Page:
NASA Joins Tumblr to Explore the Social Media Frontier

NASA's Tumblr Profile
NASA has joined Tumblr, launching four new profiles August 7. (Image credit: NASA)

A constellation of new NASA profile pages have gone live on Tumblr — including profiles for astronaut Peggy Whitson, the Juno mission to Jupiter and the Curiosity rover on Mars.

NASA posted its first message to the new Tumblr page Aug. 7, adding that platform to its large collection of social media accounts on Facebook, YouTube, Twitter and Instagram. And echoing its Twitter strategy, where a separate account can be found for nearly every individual mission, department and group of interest (around 140 at last count, not including individual astronauts), NASA is getting specific: opening up not just one but five diverse Tumblr accounts to start.

Scrolling down a Tumblr profile, visitors see images, videos and short blog posts in a long, reverse-chronological stream. Similar to Twitter, Tumblr users can follow different profiles, whose posts will then be incorporated into their own dashboard to read.

NASA's first post promises "a regular dose of space," chock-full of information, images and videos on NASA's exploration and discoveries. Its later posts call out the other NASA profiles and re-post their photos and text.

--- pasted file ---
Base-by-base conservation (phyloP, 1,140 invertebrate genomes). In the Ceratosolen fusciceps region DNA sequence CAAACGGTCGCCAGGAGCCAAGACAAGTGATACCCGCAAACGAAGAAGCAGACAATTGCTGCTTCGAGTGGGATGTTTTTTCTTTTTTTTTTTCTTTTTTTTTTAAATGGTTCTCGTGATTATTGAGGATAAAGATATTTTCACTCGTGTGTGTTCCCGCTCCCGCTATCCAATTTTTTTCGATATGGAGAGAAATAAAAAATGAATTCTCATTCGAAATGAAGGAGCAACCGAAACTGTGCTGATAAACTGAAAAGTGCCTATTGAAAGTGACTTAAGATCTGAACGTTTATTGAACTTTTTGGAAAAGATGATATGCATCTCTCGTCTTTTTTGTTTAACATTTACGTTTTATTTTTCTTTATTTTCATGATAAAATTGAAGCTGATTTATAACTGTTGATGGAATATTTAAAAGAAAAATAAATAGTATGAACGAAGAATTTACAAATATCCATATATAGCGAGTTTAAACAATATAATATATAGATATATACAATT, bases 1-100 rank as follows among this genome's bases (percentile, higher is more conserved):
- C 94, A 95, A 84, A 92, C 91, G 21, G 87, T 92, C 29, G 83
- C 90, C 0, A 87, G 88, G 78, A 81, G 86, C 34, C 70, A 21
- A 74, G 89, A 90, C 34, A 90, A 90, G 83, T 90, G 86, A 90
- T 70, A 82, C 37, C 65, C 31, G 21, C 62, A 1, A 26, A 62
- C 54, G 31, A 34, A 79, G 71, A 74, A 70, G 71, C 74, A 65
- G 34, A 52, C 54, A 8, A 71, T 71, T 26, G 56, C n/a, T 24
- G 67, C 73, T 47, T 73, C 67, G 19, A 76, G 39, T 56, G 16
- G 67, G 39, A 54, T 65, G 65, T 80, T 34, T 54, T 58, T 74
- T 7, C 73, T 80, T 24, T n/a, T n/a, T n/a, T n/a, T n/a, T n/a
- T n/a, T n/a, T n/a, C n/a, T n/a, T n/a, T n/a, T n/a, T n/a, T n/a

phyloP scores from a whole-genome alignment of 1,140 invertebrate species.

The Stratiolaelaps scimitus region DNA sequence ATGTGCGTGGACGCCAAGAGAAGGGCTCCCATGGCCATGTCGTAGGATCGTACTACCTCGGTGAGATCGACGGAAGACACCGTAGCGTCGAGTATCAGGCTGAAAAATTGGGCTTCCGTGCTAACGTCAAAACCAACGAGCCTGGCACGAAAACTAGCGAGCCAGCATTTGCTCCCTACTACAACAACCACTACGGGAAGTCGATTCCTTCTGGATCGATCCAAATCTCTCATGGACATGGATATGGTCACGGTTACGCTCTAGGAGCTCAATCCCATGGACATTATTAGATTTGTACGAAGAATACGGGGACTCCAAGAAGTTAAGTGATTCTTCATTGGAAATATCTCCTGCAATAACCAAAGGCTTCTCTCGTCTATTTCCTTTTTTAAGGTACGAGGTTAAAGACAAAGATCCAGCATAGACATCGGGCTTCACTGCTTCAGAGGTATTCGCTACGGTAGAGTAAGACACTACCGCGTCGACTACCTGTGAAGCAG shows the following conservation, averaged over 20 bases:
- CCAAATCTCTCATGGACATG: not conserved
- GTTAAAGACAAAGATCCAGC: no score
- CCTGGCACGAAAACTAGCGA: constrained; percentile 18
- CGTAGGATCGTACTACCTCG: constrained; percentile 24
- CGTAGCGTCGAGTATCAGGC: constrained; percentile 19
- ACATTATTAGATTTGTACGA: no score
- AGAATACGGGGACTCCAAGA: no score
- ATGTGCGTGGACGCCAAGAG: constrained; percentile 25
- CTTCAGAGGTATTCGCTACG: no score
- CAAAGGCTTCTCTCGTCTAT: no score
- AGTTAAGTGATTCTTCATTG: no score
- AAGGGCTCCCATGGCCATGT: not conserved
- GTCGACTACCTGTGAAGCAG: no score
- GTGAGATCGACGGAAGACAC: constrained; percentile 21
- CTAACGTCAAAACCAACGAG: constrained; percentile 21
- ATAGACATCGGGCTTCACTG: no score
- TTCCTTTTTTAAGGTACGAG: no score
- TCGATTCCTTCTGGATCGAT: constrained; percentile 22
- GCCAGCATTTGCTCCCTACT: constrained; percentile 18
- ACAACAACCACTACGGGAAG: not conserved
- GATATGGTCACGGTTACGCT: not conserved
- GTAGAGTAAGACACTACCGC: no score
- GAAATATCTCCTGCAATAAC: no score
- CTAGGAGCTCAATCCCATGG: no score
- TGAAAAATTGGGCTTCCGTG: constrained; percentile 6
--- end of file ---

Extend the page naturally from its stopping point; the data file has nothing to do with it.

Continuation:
The first of those other pages is run by astronaut Whitson and will offer "a behind-the-scenes look at an astronaut's journey as she trains for a six-month mission to the International Space Station," NASA officials said in a statement.

NASA JunoCam, another new profile, will showcase images from the Juno mission en route to Jupiter alongside amateur astronomers' photos. A profile for the Curiosity Mars rover has already begun posting videos, infographics and views from the Martian surface.

Whitson, the Juno mission and the Curiosity rover are no strangers to social media: they each  have Facebook and Twitter profiles (plus YouTube, for Juno), and Curiosity even "checked in" to Mars on the location-based application Foursquare.

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Sarah Lewin
Associate Editor

Sarah Lewin started writing for in June of 2015 as a Staff Writer and became Associate Editor in 2019 . Her work has been featured by Scientific American, IEEE Spectrum, Quanta Magazine, Wired, The Scientist, Science Friday and WGBH's Inside NOVA. Sarah has an MA from NYU's Science, Health and Environmental Reporting Program and an AB in mathematics from Brown University. When not writing, reading or thinking about space, Sarah enjoys musical theatre and mathematical papercraft. She is currently Assistant News Editor at Scientific American. You can follow her on Twitter @SarahExplains.